FGS: Question 3 – If you had three wishes that you were sure would be granted, what would you ask for?

Yusuf: Hmmm. First, I’d wish that Nigerians and Nigerian companies embraced their own, supported other ventures besides music.

Second, I’d wish for checks. Africa has great designers but no product checks, no material checks, size charts, nothing. We need to focus on that.

Finally, I’d want to see bigger companies sponsoring African brands in Europe and supporting their standalone shops like the Christian Dior’s, LV’s, Bottega Veneta’s, Margiela’s, Gucci’s, etc.

FGS:  Awesome!  Looks like it’s all about the brand and the fashion for you; I notice you didn’t even have a private/personal wish!

Yusuf: Ha ha, I thought we were speaking just about the brand.

FGS: Nope, I’m interested not only in the brand, but the person behind it!

Yusuf: My personal wish would be for everyone to be successful… and that one day they could have my statue at Madame Tussauds.


FGS: Ha ha ha! How many working hours do you have in your day?

Yusuf: To be quite honest I have exceeded my limit but let’s say about 17-19hours.

FGS: out of 24? Or are you one of the select few that have 30 hours in their day? What’s a typical day like?

Yusuf: I don’t think I ever have a typical day o. I could be checking what Forbes is saying or doing a Data Flow Diagram of an app I am working on or maybe I want to travel to a vintage city with a lot of English or any cultural history.

FGS: Question 2 – what are two things that an upcoming fashion designer needs to have to succeed in the business?

Yusuf: Business plan, supportive friends, inspiring environment, finance, work on retail outlet or if you can do it yourself fine, deliver well and deliver great

FGS: Lol, Yusuf I said two o! Do you have a ready to wear collection or you stick to bespoke outfits/couture?

Yusuf: All my stuff is ready to wear. We have our products in Cannes stores at the moment and we’re working on other places. Plus, I’m very easy to contact.

FGS: Cool. What was your biggest challenge with starting the brand?

Yusuf: Finance, support and knowing your target market. Then you need a feasible plan and measurable deliverables.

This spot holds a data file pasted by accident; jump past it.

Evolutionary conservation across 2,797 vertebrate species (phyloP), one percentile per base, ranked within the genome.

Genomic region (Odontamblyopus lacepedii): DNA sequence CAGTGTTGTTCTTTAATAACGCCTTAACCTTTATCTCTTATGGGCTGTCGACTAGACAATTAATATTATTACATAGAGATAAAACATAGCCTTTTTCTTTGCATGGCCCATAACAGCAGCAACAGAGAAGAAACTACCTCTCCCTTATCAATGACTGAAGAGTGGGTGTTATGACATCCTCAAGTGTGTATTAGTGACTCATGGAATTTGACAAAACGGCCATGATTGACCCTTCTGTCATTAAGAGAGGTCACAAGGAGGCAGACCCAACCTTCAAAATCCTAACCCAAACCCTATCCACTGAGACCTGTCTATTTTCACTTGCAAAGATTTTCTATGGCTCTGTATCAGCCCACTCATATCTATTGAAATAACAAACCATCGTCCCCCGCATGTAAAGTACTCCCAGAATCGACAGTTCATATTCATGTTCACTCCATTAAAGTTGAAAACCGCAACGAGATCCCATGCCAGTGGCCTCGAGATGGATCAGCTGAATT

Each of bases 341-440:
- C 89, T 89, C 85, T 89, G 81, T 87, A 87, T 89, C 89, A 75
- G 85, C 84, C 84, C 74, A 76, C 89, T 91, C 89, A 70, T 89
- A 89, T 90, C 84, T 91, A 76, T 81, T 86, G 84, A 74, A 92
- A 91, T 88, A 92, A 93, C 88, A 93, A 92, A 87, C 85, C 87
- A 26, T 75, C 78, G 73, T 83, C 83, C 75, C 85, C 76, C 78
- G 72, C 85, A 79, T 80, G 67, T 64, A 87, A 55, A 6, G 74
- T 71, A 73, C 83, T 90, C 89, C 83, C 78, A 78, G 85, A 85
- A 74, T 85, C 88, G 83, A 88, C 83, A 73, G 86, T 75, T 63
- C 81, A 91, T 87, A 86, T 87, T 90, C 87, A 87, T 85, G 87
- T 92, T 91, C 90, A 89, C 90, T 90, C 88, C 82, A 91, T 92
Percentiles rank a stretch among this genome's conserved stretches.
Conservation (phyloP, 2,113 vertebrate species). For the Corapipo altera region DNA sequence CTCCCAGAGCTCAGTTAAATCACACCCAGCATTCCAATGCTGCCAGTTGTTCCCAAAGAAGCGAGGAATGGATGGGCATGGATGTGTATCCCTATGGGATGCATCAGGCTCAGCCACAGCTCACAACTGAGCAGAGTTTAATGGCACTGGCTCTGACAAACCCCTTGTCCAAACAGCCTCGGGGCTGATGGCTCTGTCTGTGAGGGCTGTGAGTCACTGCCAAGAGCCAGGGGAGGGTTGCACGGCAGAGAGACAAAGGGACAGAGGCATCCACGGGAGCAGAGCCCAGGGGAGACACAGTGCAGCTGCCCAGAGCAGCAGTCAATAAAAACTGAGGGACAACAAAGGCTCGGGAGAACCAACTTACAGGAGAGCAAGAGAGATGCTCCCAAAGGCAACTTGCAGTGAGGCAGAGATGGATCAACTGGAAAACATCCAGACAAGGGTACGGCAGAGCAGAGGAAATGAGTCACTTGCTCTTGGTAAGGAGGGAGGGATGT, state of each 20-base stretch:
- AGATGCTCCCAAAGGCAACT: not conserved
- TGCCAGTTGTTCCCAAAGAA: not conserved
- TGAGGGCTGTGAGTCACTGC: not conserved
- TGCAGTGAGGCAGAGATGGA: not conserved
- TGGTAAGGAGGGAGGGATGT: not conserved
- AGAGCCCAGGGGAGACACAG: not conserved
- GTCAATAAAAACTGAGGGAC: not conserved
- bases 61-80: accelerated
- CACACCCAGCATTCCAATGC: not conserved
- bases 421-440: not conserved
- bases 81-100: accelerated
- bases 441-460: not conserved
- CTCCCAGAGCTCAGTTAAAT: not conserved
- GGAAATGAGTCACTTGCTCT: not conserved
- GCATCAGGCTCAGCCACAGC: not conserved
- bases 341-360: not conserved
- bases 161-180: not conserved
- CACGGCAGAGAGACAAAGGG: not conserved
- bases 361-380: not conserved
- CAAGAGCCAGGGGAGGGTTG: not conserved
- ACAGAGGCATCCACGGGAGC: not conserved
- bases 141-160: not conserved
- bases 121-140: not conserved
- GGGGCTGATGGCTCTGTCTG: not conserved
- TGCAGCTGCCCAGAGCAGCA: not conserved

FGS: So did you have a pot of money when you started out?

Yusuf: nope I just had better networking. if I had a pot of money, my secretary would probably be doing this interview (lol). Truth is everyone has different strategy but money is king we all know this. I’ve been very fortunate.

FGS: I totally understand. It also means I should be grateful you don’t have a pot of money (yet)… Lol. Where’s the place of family in your business?

Yusuf: Family? I like to be discrete with that; I try not to mix them at all

FGS: I understand about that too. Final question. What is the one thing in the world you cannot do without?

Yusuf: wow… let’s say my Laptop, power, Internet; gadgets in general to be honest.

FGS: Lol, Yusuf, I said ONE thing!

Yusuf: Am I safe then to say technology?

FGS: Ha ha ha, that’s a sly answer, but it will do! Thank you so much Yusuf for chatting with me today, I really appreciate it!

Yusuf: The honor is mine, much appreciated dear!

Enhanced by Zemanta

Been quite a while I worked on the 3, 2, 1 Series on here, thought I’d bring it back with an interview I had a lot of fun with!

In these unfortunate days when the fear of Boko Haram is the beginning of wisdom (and the wrinkling of your nose/shaking of your head at our government that seems powerless in the face of these terrorists), I thought about how I would feel if I had family in any of the troubled spots. Immediately I knew I wanted to find someone like that, and as God would have it, Mark surfaced!

Mark Amaza studied Environmental Management at the Abubakar Tafawa Balewa University, Bauchi, after primary and secondary school education in Maiduguri, Borno State. He runs MINDcapital, a strategy, branding and innovation consulting firm he founded four years ago.

He is also a blogger in his spare time, where he writes about politics, entrepreneurship, education, self-development and other random ideas on his blog,

He also contributes articles and opinion pieces to a number of sites, including The Scoop, Nigerians Talk, Love Nigeria and The Herald. He has also been published in YNaija, YADA Magazine, Nigeria Dialogue and

Mark is the curator and brain behind NHBi (No Holds Barred interactive), a chat show on Twitter every Wednesday night by 9pm. Brilliant stuff!!

Show loads of love and give a warm welcome to my guest, Mark!

FGS: Welcome! Want to tell us about #NHBi, what inspired it and what the vision is?

Mark:  It was quite spontaneous, I was tweeting one night on relationships and then the next day, @Rosanwo asked for my opinion on money and relationships. And from there, it became a weekly thing. Right now, we’re all about making it a platform where young people can talk on all topics of relationships and sexuality, and also working on monetizing it

FGS: Talk us through the format of the show please?

Mark:  we have 45mins for d guest to talk about a chosen topic, and then 45mins to answer questions and comments

FGS: What’s the response been like? Numbers?